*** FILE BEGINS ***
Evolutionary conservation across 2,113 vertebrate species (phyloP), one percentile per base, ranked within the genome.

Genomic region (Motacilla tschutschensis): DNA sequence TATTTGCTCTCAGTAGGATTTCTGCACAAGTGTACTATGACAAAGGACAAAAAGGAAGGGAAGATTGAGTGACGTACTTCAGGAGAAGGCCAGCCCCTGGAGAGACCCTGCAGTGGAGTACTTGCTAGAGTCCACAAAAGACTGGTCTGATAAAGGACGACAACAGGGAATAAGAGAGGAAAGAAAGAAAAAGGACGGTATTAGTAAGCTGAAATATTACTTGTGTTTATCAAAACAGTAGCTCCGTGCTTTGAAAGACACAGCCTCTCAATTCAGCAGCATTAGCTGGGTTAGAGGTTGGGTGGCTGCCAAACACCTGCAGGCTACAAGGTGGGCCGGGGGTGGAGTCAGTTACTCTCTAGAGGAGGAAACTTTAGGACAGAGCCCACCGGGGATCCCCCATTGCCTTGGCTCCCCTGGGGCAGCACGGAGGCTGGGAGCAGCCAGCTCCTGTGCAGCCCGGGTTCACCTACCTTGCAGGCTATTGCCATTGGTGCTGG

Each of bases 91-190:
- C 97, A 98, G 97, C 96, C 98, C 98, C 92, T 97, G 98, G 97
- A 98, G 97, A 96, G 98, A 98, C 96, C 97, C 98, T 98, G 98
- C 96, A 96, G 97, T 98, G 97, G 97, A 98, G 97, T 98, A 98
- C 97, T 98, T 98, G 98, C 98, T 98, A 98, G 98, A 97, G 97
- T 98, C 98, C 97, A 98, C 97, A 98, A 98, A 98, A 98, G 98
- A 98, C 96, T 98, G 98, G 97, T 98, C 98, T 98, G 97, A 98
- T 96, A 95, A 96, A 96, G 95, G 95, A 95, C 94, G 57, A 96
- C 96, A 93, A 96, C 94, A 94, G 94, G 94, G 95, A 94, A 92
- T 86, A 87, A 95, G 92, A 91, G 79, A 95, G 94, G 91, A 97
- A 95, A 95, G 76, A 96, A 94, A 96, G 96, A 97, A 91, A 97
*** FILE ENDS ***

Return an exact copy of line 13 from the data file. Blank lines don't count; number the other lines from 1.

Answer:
- A 95, A 95, G 76, A 96, A 94, A 96, G 96, A 97, A 91, A 97